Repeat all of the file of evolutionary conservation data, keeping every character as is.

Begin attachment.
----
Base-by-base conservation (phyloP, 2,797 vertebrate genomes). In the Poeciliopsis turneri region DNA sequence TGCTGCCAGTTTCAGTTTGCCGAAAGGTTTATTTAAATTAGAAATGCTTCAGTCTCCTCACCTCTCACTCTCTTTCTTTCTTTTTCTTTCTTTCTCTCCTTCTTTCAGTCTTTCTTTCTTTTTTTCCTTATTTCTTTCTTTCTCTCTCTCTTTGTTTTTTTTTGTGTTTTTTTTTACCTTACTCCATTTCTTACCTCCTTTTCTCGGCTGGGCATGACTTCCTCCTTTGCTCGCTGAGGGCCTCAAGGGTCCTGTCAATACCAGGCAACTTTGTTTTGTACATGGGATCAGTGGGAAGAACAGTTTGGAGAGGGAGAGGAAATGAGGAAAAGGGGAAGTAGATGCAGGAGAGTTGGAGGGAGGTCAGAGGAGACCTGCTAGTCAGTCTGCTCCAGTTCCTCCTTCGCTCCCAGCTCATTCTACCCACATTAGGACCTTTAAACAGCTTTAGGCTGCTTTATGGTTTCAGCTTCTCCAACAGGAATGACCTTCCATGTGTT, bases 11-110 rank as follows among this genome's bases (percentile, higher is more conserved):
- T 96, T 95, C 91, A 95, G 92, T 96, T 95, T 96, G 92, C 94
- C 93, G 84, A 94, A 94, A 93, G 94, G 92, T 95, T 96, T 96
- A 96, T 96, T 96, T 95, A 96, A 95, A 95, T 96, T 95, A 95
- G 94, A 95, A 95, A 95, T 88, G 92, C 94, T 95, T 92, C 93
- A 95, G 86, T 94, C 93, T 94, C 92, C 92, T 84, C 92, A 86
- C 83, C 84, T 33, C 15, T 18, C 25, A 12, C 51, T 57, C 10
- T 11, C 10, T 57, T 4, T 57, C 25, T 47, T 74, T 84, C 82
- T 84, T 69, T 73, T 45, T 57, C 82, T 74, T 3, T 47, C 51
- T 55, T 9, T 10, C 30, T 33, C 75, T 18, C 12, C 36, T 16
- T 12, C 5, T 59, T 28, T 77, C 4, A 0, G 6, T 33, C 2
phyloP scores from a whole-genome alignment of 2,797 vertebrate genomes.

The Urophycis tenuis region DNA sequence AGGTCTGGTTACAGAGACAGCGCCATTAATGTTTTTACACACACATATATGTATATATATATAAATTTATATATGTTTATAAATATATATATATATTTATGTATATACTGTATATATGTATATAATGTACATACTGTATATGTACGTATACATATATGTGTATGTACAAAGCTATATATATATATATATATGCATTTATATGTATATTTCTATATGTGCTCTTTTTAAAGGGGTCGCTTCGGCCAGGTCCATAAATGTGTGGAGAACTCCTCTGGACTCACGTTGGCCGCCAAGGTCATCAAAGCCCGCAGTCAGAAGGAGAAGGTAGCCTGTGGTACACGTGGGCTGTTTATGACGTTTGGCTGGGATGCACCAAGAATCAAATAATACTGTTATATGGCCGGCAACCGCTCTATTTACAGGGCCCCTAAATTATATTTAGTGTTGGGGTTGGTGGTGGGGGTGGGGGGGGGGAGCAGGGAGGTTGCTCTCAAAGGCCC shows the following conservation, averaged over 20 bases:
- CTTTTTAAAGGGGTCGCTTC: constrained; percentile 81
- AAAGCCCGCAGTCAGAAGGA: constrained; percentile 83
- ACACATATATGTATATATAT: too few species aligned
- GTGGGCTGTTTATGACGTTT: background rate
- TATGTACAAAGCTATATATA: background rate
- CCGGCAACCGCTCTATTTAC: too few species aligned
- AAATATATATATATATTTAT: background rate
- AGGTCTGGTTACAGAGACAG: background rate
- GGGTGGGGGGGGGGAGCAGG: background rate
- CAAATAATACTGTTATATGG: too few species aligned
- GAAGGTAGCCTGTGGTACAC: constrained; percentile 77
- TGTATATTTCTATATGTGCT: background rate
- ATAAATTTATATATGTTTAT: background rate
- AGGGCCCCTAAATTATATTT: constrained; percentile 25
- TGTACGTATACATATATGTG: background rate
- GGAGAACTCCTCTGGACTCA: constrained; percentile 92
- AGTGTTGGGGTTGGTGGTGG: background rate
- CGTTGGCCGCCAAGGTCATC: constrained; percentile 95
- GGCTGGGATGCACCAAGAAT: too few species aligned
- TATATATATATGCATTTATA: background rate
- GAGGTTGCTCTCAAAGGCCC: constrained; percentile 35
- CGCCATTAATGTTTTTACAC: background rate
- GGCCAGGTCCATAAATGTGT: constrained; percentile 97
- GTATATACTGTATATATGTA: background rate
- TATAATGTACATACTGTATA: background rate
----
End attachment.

Base-by-base conservation (phyloP, 2,797 vertebrate genomes). In the Poeciliopsis turneri region DNA sequence TGCTGCCAGTTTCAGTTTGCCGAAAGGTTTATTTAAATTAGAAATGCTTCAGTCTCCTCACCTCTCACTCTCTTTCTTTCTTTTTCTTTCTTTCTCTCCTTCTTTCAGTCTTTCTTTCTTTTTTTCCTTATTTCTTTCTTTCTCTCTCTCTTTGTTTTTTTTTGTGTTTTTTTTTACCTTACTCCATTTCTTACCTCCTTTTCTCGGCTGGGCATGACTTCCTCCTTTGCTCGCTGAGGGCCTCAAGGGTCCTGTCAATACCAGGCAACTTTGTTTTGTACATGGGATCAGTGGGAAGAACAGTTTGGAGAGGGAGAGGAAATGAGGAAAAGGGGAAGTAGATGCAGGAGAGTTGGAGGGAGGTCAGAGGAGACCTGCTAGTCAGTCTGCTCCAGTTCCTCCTTCGCTCCCAGCTCATTCTACCCACATTAGGACCTTTAAACAGCTTTAGGCTGCTTTATGGTTTCAGCTTCTCCAACAGGAATGACCTTCCATGTGTT, bases 11-110 rank as follows among this genome's bases (percentile, higher is more conserved):
- T 96, T 95, C 91, A 95, G 92, T 96, T 95, T 96, G 92, C 94
- C 93, G 84, A 94, A 94, A 93, G 94, G 92, T 95, T 96, T 96
- A 96, T 96, T 96, T 95, A 96, A 95, A 95, T 96, T 95, A 95
- G 94, A 95, A 95, A 95, T 88, G 92, C 94, T 95, T 92, C 93
- A 95, G 86, T 94, C 93, T 94, C 92, C 92, T 84, C 92, A 86
- C 83, C 84, T 33, C 15, T 18, C 25, A 12, C 51, T 57, C 10
- T 11, C 10, T 57, T 4, T 57, C 25, T 47, T 74, T 84, C 82
- T 84, T 69, T 73, T 45, T 57, C 82, T 74, T 3, T 47, C 51
- T 55, T 9, T 10, C 30, T 33, C 75, T 18, C 12, C 36, T 16
- T 12, C 5, T 59, T 28, T 77, C 4, A 0, G 6, T 33, C 2
phyloP scores from a whole-genome alignment of 2,797 vertebrate genomes.

The Urophycis tenuis region DNA sequence AGGTCTGGTTACAGAGACAGCGCCATTAATGTTTTTACACACACATATATGTATATATATATAAATTTATATATGTTTATAAATATATATATATATTTATGTATATACTGTATATATGTATATAATGTACATACTGTATATGTACGTATACATATATGTGTATGTACAAAGCTATATATATATATATATATGCATTTATATGTATATTTCTATATGTGCTCTTTTTAAAGGGGTCGCTTCGGCCAGGTCCATAAATGTGTGGAGAACTCCTCTGGACTCACGTTGGCCGCCAAGGTCATCAAAGCCCGCAGTCAGAAGGAGAAGGTAGCCTGTGGTACACGTGGGCTGTTTATGACGTTTGGCTGGGATGCACCAAGAATCAAATAATACTGTTATATGGCCGGCAACCGCTCTATTTACAGGGCCCCTAAATTATATTTAGTGTTGGGGTTGGTGGTGGGGGTGGGGGGGGGGAGCAGGGAGGTTGCTCTCAAAGGCCC shows the following conservation, averaged over 20 bases:
- CTTTTTAAAGGGGTCGCTTC: constrained; percentile 81
- AAAGCCCGCAGTCAGAAGGA: constrained; percentile 83
- ACACATATATGTATATATAT: too few species aligned
- GTGGGCTGTTTATGACGTTT: background rate
- TATGTACAAAGCTATATATA: background rate
- CCGGCAACCGCTCTATTTAC: too few species aligned
- AAATATATATATATATTTAT: background rate
- AGGTCTGGTTACAGAGACAG: background rate
- GGGTGGGGGGGGGGAGCAGG: background rate
- CAAATAATACTGTTATATGG: too few species aligned
- GAAGGTAGCCTGTGGTACAC: constrained; percentile 77
- TGTATATTTCTATATGTGCT: background rate
- ATAAATTTATATATGTTTAT: background rate
- AGGGCCCCTAAATTATATTT: constrained; percentile 25
- TGTACGTATACATATATGTG: background rate
- GGAGAACTCCTCTGGACTCA: constrained; percentile 92
- AGTGTTGGGGTTGGTGGTGG: background rate
- CGTTGGCCGCCAAGGTCATC: constrained; percentile 95
- GGCTGGGATGCACCAAGAAT: too few species aligned
- TATATATATATGCATTTATA: background rate
- GAGGTTGCTCTCAAAGGCCC: constrained; percentile 35
- CGCCATTAATGTTTTTACAC: background rate
- GGCCAGGTCCATAAATGTGT: constrained; percentile 97
- GTATATACTGTATATATGTA: background rate
- TATAATGTACATACTGTATA: background rate